Public transport in Cape Town

Public transport in Cape Town

Cape Town has several options when it comes to public transport. In this blog I’ll show you the different options you have and share some history about public transport in Cape Town.

Early public transport in Cape Town

Horsecar

The first public transport in Cape Town was around May 1801, when a weekly coach service from Cape Town to Simon’s Town was announced. In September 1862 the Cape Town and Greenpoint Tramway Company was formed. The first operations of this company started around 1 April 1863. It was a horse drawn service from Adderley Street to Somerset Road, Greenpoint. In 1896 this company replaced the horses for an electrical tram. They closed their doors on 28th of January 1939. Cape Town also had a second tramway company after the Cape Town City Council authorised a second tramway company, that was called ‘’City Tramways Company Limited’’, to operate a similar horse-drawn service.

Golden Arrow

Golden_Arrow_371

Golden Arrow Bus Services was founded in 1861 and they are still operating today. The company operates 1046 buses during peak hours, serving 1300 routes and covering a total area of approximately 2460 km2 in metropolitan Cape Town. Some of the buses still look like the typical old school buses. Prices start with 4 Rand and you can pay cash in the bus. For more information check their website.

MyCiti

0910PH0554

The MyCiti buses are a part of the public transport in Cape Town since 2010. You can make use of the airport shuttle service for only R60 and there is wifi on board the bus. Every day you have access to 50MB so you can check your e-mail, browse social media and access other online content, free of charge. To make use of the MyCiti buses you need a MyConnect card, you need to upload this card with money. You can buy this card at supermarkets or small kiosks near their bus stations.

Metrorail

train_image

Metrorail is responsible for transporting up to 2 million people per day. The company operates in areas like Gauteng, Western Cape, Kwa-Zulu-Natal and the Eastern Cape. This way of travel is very popular among the local people because it goes to the suburbs. A ticket for this train ranges from R7 to R22, depending on whether you choose second class or first class. Try to avoid taking the train during late evening for your own safety. The station is located in the city centre, for more information go to their website.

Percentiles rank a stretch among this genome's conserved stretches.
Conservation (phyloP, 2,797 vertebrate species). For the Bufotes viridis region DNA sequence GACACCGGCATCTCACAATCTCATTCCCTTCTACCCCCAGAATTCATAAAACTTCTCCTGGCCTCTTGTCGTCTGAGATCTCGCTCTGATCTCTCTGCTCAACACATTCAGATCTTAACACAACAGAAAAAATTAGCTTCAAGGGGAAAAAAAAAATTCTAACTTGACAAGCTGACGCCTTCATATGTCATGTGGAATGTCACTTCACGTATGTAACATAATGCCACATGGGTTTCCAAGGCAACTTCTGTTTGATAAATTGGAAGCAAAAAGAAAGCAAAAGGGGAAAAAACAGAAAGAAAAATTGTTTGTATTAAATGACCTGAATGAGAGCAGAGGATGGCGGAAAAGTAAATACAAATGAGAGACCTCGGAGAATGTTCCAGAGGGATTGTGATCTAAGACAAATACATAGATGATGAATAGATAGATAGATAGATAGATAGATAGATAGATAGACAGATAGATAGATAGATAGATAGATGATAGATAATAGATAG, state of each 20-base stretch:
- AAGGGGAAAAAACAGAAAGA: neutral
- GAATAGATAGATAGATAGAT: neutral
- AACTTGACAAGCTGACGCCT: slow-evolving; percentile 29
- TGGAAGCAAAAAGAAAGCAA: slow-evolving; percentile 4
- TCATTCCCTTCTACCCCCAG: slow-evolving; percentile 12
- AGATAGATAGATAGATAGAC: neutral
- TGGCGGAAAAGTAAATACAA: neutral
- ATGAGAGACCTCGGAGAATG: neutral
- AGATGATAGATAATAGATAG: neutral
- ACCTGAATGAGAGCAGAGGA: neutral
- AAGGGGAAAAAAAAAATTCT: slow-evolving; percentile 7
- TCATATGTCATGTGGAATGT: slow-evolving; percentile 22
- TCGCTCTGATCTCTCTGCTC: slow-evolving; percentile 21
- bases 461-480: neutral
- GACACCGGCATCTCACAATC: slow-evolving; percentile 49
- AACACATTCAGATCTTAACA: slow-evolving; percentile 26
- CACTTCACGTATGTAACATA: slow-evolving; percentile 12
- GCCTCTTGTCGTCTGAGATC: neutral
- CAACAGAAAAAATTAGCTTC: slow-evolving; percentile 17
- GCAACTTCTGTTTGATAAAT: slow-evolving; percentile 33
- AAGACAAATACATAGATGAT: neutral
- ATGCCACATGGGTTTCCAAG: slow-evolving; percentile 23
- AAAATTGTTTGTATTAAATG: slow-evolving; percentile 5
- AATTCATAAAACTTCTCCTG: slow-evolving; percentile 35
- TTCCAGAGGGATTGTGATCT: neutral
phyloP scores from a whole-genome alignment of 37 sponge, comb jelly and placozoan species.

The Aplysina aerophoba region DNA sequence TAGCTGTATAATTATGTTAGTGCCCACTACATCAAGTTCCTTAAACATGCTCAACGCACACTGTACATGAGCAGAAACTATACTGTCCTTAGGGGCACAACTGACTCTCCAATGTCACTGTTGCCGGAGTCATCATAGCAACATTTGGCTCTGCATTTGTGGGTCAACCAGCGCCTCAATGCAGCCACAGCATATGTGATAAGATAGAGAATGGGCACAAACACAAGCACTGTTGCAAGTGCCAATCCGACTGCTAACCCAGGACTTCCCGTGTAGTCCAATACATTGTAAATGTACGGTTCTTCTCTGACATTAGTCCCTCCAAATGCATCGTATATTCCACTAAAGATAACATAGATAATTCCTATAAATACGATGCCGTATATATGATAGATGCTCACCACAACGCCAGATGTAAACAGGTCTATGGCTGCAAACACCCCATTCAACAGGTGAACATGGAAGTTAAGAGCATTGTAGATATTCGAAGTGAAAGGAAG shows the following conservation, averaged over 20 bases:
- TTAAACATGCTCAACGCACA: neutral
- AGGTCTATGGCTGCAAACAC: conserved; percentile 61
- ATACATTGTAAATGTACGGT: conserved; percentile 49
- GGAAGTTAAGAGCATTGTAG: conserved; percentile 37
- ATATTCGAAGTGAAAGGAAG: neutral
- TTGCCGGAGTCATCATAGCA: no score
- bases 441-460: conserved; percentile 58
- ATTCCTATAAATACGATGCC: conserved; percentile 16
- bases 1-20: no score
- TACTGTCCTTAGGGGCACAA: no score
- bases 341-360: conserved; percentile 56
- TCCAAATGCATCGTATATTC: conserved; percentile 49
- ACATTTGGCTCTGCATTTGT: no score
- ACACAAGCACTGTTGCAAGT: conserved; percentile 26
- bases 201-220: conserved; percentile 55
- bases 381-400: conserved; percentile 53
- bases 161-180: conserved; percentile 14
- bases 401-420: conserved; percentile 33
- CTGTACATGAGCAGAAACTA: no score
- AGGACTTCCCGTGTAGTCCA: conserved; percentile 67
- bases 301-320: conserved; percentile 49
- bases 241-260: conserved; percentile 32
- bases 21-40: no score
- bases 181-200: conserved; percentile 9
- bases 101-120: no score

The local mini bus taxis

1004210912_1_644x461_2013-toyota-sesfikile-quantum-16-seater-27-vvt-i-minibus-cape-town

You can find these local minibus taxis everywhere in the city, in Townships, in the suburbs of the city and Camps bay or even Hout Bay. You can recognize them by the logo of the vehicle as most mini buses have the flag of South Africa on both sides. These mini buses fit around 14 people and the prices range from R7 up to about R20.

Taxi

cape-town-taxi-770x440The taxis are not the cheapest way to travel but when you’re in a hurry, a taxi is your best way to go. In general, the taxis cost about R10 per kilometre, with a minimum price of 30-40 rand. You can get a taxi just by waving to them or by ordering one by phone. Make sure you make a deal before the taxi starts driving to avoid that you have to pay more.  You may insist that the meter is used.

Uber

driver-uber-750x500

Uber is also a taxi service but you can only use it when you have the Uber application on your smartphone. The prices of an Uber are cheaper than taking a regular taxi. The advantage of taking an Uber is that you see the exact price before you order it. An Uber can take you anywhere in the city for a good price.

So now I explained you all options regarding public transport in Cape Town. As regards safety; the public transport in Cape Town is safe but always keep an eye on your stuff. If you are interested in studying a new language or improving your current level of a certain language. Don’t hesitate to contact us.

Leave a comment

Comments